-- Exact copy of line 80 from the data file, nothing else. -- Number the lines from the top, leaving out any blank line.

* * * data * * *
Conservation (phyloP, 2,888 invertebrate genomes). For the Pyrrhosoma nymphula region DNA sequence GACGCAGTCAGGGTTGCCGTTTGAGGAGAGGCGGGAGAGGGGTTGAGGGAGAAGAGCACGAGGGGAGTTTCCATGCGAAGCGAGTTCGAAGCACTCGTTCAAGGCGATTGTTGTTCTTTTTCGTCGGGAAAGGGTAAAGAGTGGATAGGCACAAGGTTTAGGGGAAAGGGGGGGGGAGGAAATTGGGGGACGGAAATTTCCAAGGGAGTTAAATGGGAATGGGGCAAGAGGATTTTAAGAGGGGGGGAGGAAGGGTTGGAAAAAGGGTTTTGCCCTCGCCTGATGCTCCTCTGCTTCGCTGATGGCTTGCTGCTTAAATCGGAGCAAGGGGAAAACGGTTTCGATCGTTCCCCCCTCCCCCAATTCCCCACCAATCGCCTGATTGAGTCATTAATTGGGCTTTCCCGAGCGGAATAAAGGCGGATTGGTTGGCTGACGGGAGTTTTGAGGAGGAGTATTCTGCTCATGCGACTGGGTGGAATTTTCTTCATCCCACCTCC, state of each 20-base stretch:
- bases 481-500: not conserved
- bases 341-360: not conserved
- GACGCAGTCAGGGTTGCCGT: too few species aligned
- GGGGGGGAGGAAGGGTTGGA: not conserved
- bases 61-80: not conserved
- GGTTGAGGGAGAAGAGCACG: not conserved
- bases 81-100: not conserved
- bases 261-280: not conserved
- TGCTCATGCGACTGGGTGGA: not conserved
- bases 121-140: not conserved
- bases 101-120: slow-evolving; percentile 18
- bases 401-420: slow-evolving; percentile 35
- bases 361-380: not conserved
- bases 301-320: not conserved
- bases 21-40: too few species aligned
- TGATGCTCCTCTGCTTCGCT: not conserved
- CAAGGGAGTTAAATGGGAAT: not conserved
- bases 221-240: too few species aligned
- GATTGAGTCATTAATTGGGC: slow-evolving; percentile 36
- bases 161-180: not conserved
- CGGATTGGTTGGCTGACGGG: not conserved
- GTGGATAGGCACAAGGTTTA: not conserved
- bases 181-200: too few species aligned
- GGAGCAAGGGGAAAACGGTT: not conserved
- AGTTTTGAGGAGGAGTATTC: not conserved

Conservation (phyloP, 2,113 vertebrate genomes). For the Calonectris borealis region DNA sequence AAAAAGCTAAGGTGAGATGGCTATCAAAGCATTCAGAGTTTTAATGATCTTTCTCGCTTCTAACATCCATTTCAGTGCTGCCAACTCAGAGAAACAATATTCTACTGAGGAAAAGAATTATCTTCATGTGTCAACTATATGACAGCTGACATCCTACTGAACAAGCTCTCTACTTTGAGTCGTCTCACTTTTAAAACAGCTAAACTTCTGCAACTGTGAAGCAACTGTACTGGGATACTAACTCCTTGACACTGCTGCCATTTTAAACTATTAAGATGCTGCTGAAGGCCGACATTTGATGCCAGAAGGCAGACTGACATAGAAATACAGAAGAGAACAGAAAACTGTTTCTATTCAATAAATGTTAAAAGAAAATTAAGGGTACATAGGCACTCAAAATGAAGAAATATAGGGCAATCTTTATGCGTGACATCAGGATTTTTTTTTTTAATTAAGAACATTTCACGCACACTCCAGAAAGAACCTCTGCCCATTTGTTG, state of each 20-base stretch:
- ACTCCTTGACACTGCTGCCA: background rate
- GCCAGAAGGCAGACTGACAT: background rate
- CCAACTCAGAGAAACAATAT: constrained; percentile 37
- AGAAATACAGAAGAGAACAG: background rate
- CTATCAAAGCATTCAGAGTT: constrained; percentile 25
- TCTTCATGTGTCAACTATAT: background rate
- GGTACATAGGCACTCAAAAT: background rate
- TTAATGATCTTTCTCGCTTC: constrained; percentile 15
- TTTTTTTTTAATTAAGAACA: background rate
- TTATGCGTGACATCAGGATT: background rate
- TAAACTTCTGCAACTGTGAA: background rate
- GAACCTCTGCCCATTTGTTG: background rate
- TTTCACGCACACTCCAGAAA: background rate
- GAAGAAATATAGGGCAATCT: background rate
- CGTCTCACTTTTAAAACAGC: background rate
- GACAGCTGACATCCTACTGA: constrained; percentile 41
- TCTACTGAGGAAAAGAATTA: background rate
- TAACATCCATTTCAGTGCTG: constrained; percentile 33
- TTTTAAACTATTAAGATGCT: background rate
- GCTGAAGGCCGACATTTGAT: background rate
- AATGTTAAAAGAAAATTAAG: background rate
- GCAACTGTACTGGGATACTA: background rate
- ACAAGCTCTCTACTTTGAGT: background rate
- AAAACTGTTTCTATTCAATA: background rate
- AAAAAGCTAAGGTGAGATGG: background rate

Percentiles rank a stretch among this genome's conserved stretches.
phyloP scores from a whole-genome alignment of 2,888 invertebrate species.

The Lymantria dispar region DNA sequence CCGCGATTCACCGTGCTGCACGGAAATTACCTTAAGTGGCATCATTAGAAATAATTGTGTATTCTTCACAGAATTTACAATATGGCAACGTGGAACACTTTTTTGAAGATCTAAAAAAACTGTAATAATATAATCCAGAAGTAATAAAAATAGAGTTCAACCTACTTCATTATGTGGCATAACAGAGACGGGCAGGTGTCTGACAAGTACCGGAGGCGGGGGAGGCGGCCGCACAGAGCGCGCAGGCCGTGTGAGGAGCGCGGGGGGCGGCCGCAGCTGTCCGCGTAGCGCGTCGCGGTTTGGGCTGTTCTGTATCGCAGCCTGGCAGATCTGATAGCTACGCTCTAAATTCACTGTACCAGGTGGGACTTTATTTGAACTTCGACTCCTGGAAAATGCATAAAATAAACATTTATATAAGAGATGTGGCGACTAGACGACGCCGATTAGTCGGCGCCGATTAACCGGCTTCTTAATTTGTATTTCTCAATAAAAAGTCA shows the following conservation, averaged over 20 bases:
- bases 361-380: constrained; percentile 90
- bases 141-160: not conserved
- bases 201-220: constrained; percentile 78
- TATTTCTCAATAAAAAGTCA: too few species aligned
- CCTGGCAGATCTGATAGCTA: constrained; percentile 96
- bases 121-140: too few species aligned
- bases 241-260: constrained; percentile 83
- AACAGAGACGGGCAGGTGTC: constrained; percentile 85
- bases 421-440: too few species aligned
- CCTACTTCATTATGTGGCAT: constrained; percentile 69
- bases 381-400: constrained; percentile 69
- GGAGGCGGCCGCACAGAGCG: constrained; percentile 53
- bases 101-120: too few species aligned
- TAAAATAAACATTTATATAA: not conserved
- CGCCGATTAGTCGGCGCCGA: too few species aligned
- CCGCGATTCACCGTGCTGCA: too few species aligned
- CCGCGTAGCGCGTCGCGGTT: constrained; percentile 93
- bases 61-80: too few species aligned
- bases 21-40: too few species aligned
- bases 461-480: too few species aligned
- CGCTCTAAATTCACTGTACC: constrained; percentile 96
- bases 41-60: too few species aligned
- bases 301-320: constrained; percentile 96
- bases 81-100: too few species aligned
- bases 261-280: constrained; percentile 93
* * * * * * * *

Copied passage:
- bases 261-280: constrained; percentile 93